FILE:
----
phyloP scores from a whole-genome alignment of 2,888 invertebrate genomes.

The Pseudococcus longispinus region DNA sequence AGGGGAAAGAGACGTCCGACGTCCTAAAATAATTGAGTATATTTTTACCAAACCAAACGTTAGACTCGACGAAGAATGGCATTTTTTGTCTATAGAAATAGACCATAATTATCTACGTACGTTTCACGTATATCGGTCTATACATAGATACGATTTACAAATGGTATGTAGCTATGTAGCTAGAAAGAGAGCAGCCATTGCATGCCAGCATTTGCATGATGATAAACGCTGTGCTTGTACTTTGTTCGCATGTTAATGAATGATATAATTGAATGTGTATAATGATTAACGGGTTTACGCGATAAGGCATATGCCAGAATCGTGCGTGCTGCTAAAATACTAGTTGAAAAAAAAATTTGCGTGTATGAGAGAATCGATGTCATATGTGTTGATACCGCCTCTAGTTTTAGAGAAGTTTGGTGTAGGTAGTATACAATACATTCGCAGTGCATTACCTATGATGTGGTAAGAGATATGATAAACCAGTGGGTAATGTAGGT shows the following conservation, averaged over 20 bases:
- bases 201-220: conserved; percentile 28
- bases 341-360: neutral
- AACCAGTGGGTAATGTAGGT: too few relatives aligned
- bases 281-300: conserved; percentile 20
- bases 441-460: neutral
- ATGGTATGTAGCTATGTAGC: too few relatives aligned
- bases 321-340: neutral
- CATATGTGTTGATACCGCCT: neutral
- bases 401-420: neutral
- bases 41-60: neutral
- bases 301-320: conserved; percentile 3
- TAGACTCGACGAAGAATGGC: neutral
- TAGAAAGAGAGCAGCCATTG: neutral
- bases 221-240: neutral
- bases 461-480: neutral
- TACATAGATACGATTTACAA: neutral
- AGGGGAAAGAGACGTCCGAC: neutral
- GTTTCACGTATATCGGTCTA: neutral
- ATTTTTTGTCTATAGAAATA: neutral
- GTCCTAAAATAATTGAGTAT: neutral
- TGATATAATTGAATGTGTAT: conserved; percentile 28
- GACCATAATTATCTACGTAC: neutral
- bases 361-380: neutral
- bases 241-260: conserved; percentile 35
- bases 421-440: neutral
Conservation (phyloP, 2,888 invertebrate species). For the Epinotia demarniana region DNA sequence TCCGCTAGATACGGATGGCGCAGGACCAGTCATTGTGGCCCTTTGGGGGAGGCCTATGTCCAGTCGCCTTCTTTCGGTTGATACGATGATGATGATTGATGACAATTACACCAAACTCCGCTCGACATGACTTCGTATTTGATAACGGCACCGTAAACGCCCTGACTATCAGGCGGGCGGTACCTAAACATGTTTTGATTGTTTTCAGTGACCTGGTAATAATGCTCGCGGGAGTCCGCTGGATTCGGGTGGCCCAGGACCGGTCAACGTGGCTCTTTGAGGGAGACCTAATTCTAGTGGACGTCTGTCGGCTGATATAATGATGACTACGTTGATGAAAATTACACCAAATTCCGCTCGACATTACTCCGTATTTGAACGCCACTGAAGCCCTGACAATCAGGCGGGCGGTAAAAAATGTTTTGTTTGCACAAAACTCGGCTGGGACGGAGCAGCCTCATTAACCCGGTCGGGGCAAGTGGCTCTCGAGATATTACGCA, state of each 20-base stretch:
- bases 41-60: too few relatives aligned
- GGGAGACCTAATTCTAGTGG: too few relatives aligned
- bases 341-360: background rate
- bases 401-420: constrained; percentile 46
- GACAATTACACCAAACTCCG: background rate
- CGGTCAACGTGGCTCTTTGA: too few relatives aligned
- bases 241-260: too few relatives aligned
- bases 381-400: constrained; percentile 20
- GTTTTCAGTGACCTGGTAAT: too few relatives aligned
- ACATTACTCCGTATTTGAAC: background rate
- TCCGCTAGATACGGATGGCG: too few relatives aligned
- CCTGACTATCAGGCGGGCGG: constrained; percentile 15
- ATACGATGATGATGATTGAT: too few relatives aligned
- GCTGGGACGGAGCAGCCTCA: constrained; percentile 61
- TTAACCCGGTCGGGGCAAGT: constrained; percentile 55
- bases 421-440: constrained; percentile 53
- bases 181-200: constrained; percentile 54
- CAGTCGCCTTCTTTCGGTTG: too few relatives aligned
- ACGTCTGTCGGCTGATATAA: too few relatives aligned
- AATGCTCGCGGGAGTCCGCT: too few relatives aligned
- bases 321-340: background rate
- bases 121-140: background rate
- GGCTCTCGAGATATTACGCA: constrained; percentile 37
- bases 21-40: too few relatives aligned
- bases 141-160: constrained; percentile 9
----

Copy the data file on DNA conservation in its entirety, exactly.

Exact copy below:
phyloP scores from a whole-genome alignment of 2,888 invertebrate genomes.

The Pseudococcus longispinus region DNA sequence AGGGGAAAGAGACGTCCGACGTCCTAAAATAATTGAGTATATTTTTACCAAACCAAACGTTAGACTCGACGAAGAATGGCATTTTTTGTCTATAGAAATAGACCATAATTATCTACGTACGTTTCACGTATATCGGTCTATACATAGATACGATTTACAAATGGTATGTAGCTATGTAGCTAGAAAGAGAGCAGCCATTGCATGCCAGCATTTGCATGATGATAAACGCTGTGCTTGTACTTTGTTCGCATGTTAATGAATGATATAATTGAATGTGTATAATGATTAACGGGTTTACGCGATAAGGCATATGCCAGAATCGTGCGTGCTGCTAAAATACTAGTTGAAAAAAAAATTTGCGTGTATGAGAGAATCGATGTCATATGTGTTGATACCGCCTCTAGTTTTAGAGAAGTTTGGTGTAGGTAGTATACAATACATTCGCAGTGCATTACCTATGATGTGGTAAGAGATATGATAAACCAGTGGGTAATGTAGGT shows the following conservation, averaged over 20 bases:
- bases 201-220: conserved; percentile 28
- bases 341-360: neutral
- AACCAGTGGGTAATGTAGGT: too few relatives aligned
- bases 281-300: conserved; percentile 20
- bases 441-460: neutral
- ATGGTATGTAGCTATGTAGC: too few relatives aligned
- bases 321-340: neutral
- CATATGTGTTGATACCGCCT: neutral
- bases 401-420: neutral
- bases 41-60: neutral
- bases 301-320: conserved; percentile 3
- TAGACTCGACGAAGAATGGC: neutral
- TAGAAAGAGAGCAGCCATTG: neutral
- bases 221-240: neutral
- bases 461-480: neutral
- TACATAGATACGATTTACAA: neutral
- AGGGGAAAGAGACGTCCGAC: neutral
- GTTTCACGTATATCGGTCTA: neutral
- ATTTTTTGTCTATAGAAATA: neutral
- GTCCTAAAATAATTGAGTAT: neutral
- TGATATAATTGAATGTGTAT: conserved; percentile 28
- GACCATAATTATCTACGTAC: neutral
- bases 361-380: neutral
- bases 241-260: conserved; percentile 35
- bases 421-440: neutral
Conservation (phyloP, 2,888 invertebrate species). For the Epinotia demarniana region DNA sequence TCCGCTAGATACGGATGGCGCAGGACCAGTCATTGTGGCCCTTTGGGGGAGGCCTATGTCCAGTCGCCTTCTTTCGGTTGATACGATGATGATGATTGATGACAATTACACCAAACTCCGCTCGACATGACTTCGTATTTGATAACGGCACCGTAAACGCCCTGACTATCAGGCGGGCGGTACCTAAACATGTTTTGATTGTTTTCAGTGACCTGGTAATAATGCTCGCGGGAGTCCGCTGGATTCGGGTGGCCCAGGACCGGTCAACGTGGCTCTTTGAGGGAGACCTAATTCTAGTGGACGTCTGTCGGCTGATATAATGATGACTACGTTGATGAAAATTACACCAAATTCCGCTCGACATTACTCCGTATTTGAACGCCACTGAAGCCCTGACAATCAGGCGGGCGGTAAAAAATGTTTTGTTTGCACAAAACTCGGCTGGGACGGAGCAGCCTCATTAACCCGGTCGGGGCAAGTGGCTCTCGAGATATTACGCA, state of each 20-base stretch:
- bases 41-60: too few relatives aligned
- GGGAGACCTAATTCTAGTGG: too few relatives aligned
- bases 341-360: background rate
- bases 401-420: constrained; percentile 46
- GACAATTACACCAAACTCCG: background rate
- CGGTCAACGTGGCTCTTTGA: too few relatives aligned
- bases 241-260: too few relatives aligned
- bases 381-400: constrained; percentile 20
- GTTTTCAGTGACCTGGTAAT: too few relatives aligned
- ACATTACTCCGTATTTGAAC: background rate
- TCCGCTAGATACGGATGGCG: too few relatives aligned
- CCTGACTATCAGGCGGGCGG: constrained; percentile 15
- ATACGATGATGATGATTGAT: too few relatives aligned
- GCTGGGACGGAGCAGCCTCA: constrained; percentile 61
- TTAACCCGGTCGGGGCAAGT: constrained; percentile 55
- bases 421-440: constrained; percentile 53
- bases 181-200: constrained; percentile 54
- CAGTCGCCTTCTTTCGGTTG: too few relatives aligned
- ACGTCTGTCGGCTGATATAA: too few relatives aligned
- AATGCTCGCGGGAGTCCGCT: too few relatives aligned
- bases 321-340: background rate
- bases 121-140: background rate
- GGCTCTCGAGATATTACGCA: constrained; percentile 37
- bases 21-40: too few relatives aligned
- bases 141-160: constrained; percentile 9